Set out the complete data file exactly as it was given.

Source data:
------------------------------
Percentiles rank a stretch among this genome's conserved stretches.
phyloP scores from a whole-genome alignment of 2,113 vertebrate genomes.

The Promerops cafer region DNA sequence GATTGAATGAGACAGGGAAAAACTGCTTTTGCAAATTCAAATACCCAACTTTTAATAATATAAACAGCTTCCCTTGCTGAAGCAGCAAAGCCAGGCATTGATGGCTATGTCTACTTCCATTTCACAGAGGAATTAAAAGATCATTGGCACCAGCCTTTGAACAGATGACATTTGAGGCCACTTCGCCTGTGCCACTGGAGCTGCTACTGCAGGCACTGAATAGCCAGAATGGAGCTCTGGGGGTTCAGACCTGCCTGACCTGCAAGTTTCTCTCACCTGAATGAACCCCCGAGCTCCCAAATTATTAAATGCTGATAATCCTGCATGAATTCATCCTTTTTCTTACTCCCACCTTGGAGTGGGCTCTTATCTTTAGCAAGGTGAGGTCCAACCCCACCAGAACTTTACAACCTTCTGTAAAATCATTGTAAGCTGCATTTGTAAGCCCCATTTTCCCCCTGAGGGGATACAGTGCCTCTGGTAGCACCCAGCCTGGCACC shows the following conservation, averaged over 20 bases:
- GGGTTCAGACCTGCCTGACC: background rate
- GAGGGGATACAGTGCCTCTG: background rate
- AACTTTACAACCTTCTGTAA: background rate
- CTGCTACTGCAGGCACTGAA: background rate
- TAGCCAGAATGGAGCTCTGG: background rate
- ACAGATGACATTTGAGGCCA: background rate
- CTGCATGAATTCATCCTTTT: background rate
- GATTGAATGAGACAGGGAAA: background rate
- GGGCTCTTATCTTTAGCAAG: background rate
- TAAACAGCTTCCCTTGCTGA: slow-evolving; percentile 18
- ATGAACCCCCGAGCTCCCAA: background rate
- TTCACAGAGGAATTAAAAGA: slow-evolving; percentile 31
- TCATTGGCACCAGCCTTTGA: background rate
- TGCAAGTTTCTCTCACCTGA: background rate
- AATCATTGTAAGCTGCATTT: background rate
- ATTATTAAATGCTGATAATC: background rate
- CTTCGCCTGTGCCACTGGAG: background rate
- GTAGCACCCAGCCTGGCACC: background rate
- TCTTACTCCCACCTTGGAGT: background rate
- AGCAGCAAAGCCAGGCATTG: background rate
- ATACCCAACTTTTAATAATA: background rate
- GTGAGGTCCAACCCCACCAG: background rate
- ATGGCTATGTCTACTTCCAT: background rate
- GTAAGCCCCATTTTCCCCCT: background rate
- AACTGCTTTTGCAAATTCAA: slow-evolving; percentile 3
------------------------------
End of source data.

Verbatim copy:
Percentiles rank a stretch among this genome's conserved stretches.
phyloP scores from a whole-genome alignment of 2,113 vertebrate genomes.

The Promerops cafer region DNA sequence GATTGAATGAGACAGGGAAAAACTGCTTTTGCAAATTCAAATACCCAACTTTTAATAATATAAACAGCTTCCCTTGCTGAAGCAGCAAAGCCAGGCATTGATGGCTATGTCTACTTCCATTTCACAGAGGAATTAAAAGATCATTGGCACCAGCCTTTGAACAGATGACATTTGAGGCCACTTCGCCTGTGCCACTGGAGCTGCTACTGCAGGCACTGAATAGCCAGAATGGAGCTCTGGGGGTTCAGACCTGCCTGACCTGCAAGTTTCTCTCACCTGAATGAACCCCCGAGCTCCCAAATTATTAAATGCTGATAATCCTGCATGAATTCATCCTTTTTCTTACTCCCACCTTGGAGTGGGCTCTTATCTTTAGCAAGGTGAGGTCCAACCCCACCAGAACTTTACAACCTTCTGTAAAATCATTGTAAGCTGCATTTGTAAGCCCCATTTTCCCCCTGAGGGGATACAGTGCCTCTGGTAGCACCCAGCCTGGCACC shows the following conservation, averaged over 20 bases:
- GGGTTCAGACCTGCCTGACC: background rate
- GAGGGGATACAGTGCCTCTG: background rate
- AACTTTACAACCTTCTGTAA: background rate
- CTGCTACTGCAGGCACTGAA: background rate
- TAGCCAGAATGGAGCTCTGG: background rate
- ACAGATGACATTTGAGGCCA: background rate
- CTGCATGAATTCATCCTTTT: background rate
- GATTGAATGAGACAGGGAAA: background rate
- GGGCTCTTATCTTTAGCAAG: background rate
- TAAACAGCTTCCCTTGCTGA: slow-evolving; percentile 18
- ATGAACCCCCGAGCTCCCAA: background rate
- TTCACAGAGGAATTAAAAGA: slow-evolving; percentile 31
- TCATTGGCACCAGCCTTTGA: background rate
- TGCAAGTTTCTCTCACCTGA: background rate
- AATCATTGTAAGCTGCATTT: background rate
- ATTATTAAATGCTGATAATC: background rate
- CTTCGCCTGTGCCACTGGAG: background rate
- GTAGCACCCAGCCTGGCACC: background rate
- TCTTACTCCCACCTTGGAGT: background rate
- AGCAGCAAAGCCAGGCATTG: background rate
- ATACCCAACTTTTAATAATA: background rate
- GTGAGGTCCAACCCCACCAG: background rate
- ATGGCTATGTCTACTTCCAT: background rate
- GTAAGCCCCATTTTCCCCCT: background rate
- AACTGCTTTTGCAAATTCAA: slow-evolving; percentile 3